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Craigneuk Anger Over Closure
Anger over the closure of Craigneuk Library has re-ignited following last week’s news about Routes to Work moving into the premises.
It was revealed that aims to help people back into work would move from its current council-owned location on Shieldmuir Street into the library.
The move has been criticised by residents who have slammed the ‘hypocrisy of Culture NL’.
John Milligan, from Muirhouse, is disgusted with the fact that his local library will close.
In a letter to the local paper, he wrote: “In a monumental act of cultural vandalism libraries including Craigneuk are to close this week. There surely must be an opportunity to reverse that decision. With breathtaking hypocrisy Culture NL state in their Vision for 21st century North Lanarkshire Libraries that “Libraries are the heart of the Community” while at the same time wielding the axe.
“I have raised my concerns with Culture NL and North Lanarkshire Council as to the process used by Culture NL in their drive to implement the library closures.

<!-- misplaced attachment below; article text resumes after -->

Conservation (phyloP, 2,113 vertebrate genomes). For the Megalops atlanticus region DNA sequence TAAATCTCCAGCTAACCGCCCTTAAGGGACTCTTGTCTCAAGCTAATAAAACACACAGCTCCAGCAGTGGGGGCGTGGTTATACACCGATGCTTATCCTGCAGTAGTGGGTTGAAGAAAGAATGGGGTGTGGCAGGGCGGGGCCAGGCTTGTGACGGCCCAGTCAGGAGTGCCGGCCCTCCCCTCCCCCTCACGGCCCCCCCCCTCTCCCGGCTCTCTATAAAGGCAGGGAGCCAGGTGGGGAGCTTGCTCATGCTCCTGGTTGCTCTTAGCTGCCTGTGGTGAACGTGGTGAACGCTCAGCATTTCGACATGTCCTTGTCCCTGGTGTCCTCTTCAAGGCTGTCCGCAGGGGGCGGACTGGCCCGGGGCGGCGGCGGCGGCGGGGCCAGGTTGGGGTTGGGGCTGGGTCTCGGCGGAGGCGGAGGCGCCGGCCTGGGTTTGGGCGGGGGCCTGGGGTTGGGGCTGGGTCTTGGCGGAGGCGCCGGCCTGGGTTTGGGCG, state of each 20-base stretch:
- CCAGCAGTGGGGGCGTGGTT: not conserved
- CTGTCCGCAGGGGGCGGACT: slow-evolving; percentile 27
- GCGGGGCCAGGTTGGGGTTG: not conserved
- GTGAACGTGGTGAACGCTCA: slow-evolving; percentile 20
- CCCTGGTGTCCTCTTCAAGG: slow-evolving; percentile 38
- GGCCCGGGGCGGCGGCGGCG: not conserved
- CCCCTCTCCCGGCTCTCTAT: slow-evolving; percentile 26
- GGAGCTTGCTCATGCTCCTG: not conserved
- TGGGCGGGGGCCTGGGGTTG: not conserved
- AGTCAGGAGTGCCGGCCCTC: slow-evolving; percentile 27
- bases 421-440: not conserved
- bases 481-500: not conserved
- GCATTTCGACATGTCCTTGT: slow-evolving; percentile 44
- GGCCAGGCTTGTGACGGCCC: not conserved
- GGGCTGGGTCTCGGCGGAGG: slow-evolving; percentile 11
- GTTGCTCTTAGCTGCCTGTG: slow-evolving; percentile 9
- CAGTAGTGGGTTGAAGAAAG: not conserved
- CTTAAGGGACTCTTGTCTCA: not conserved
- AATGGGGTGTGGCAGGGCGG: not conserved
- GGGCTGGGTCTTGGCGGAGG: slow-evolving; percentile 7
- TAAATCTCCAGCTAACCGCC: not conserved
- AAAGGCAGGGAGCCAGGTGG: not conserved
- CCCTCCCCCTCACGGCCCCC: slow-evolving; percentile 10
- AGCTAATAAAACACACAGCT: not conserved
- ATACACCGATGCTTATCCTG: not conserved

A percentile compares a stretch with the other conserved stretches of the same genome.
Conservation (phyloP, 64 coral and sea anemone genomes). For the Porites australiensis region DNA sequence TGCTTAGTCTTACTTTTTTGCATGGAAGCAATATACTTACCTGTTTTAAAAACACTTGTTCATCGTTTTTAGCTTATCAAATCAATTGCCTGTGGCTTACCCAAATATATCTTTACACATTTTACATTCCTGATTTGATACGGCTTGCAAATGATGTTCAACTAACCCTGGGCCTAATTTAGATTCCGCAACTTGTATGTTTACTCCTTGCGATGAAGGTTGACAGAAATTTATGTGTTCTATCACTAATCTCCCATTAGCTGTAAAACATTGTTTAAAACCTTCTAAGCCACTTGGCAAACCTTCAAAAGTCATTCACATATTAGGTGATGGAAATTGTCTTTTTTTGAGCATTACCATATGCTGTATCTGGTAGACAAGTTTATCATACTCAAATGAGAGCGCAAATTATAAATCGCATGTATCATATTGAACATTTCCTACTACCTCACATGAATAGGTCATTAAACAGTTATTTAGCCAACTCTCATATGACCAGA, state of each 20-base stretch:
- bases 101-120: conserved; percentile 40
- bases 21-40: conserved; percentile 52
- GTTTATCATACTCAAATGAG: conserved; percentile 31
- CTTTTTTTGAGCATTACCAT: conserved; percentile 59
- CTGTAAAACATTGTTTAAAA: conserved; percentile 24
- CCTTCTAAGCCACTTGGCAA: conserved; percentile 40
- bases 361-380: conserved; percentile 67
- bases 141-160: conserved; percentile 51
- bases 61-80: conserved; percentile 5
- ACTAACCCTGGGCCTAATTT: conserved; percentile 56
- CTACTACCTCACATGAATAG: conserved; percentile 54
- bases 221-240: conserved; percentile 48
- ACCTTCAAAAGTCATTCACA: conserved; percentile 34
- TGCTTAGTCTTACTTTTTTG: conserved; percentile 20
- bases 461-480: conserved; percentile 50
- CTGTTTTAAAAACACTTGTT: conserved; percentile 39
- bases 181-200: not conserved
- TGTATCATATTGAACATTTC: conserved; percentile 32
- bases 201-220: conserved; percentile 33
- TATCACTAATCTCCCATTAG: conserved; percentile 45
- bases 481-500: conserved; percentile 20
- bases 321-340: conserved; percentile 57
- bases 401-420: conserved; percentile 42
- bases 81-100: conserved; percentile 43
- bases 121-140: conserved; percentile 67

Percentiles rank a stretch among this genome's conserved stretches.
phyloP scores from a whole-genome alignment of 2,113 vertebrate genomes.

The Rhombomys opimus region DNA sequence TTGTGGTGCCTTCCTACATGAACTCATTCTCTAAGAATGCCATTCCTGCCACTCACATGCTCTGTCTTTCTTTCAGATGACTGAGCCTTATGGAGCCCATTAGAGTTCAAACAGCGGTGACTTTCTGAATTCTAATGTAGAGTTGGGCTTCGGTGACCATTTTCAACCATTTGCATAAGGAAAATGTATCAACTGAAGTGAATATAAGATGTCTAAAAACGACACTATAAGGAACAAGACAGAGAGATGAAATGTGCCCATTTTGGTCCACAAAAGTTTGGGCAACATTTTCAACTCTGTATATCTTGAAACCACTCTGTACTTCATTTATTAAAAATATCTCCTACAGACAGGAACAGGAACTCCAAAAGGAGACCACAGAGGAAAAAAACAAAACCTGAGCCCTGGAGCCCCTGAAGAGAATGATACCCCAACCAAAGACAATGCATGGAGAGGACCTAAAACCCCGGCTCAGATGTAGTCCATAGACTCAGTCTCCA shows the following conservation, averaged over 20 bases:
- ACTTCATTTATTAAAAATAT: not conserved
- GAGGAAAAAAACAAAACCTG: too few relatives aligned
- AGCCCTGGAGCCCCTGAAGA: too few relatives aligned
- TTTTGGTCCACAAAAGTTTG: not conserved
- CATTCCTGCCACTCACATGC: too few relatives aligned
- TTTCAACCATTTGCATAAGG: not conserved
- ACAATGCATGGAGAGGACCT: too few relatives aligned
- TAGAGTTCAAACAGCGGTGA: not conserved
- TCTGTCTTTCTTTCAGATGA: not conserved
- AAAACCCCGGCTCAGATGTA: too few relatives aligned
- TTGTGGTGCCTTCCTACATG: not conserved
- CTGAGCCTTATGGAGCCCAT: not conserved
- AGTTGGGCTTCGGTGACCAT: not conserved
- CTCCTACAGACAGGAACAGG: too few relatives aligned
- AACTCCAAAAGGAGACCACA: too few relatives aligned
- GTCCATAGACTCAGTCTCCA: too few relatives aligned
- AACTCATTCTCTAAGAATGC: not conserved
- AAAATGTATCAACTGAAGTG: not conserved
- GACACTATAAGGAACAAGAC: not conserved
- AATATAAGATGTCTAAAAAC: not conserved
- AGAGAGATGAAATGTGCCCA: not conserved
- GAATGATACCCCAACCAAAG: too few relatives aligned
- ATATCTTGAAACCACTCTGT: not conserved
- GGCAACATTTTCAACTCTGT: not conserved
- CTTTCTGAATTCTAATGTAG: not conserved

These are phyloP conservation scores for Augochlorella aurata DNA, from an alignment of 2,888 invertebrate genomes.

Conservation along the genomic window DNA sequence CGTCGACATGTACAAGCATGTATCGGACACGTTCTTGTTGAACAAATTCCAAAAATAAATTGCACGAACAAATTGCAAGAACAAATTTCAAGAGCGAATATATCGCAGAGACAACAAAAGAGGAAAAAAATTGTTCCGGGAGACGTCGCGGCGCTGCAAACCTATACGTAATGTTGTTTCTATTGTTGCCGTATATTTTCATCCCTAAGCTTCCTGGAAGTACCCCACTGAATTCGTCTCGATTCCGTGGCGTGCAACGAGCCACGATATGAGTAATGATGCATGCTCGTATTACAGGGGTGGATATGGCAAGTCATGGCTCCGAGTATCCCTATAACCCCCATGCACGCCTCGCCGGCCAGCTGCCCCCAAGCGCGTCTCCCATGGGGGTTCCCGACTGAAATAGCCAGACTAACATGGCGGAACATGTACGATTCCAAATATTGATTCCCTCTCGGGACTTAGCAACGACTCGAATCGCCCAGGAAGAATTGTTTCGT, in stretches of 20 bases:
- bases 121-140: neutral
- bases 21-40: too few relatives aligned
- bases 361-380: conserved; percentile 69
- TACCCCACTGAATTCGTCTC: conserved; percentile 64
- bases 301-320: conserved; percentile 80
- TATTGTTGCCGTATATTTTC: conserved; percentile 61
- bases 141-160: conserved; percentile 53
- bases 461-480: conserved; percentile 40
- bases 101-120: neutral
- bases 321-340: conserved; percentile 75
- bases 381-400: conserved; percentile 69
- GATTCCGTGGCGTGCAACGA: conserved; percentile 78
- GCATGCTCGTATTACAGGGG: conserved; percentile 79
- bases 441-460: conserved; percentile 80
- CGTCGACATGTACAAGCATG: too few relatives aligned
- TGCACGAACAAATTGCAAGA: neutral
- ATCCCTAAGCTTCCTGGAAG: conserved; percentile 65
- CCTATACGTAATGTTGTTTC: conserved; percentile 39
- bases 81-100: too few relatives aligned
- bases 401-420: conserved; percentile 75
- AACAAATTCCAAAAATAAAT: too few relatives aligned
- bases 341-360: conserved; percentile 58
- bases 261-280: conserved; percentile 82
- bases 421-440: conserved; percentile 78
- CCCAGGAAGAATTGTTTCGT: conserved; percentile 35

“I don’t see how Routes to Work and the library can’t co-exist in the same building as many people have used the IT equipment to help find jobs for a while now.”
Harley Bear posted on Facebook: “Budget cuts are you kidding? We pay you thousands if not millions a year in council tax alone and yet you still demand more. Let Craigneuk have their library.”
However, North Lanarkshire Council and Culture NL were quick to stress that the closure will not deprive people of the service – with the new library at the Houldsworth Centre only two miles away.
Measures are also in place to provide Craigneuk with a mobile library to help continue the services they provide.
Councillor Heather McVey, chairman of Culture NL, said this week: “The council were faced with difficult choices following cuts to its budget which meant that services across the board had to make savings. In Culture NL’s case, that meant a reduction of £1.5million.
“We understood that some people would be unhappy that we would have to stop providing services in some of our much-loved but little-used facilities.
“That’s why it was essential we gathered views about how these services should look in the future and, just as importantly, planned to respond positively to those views.”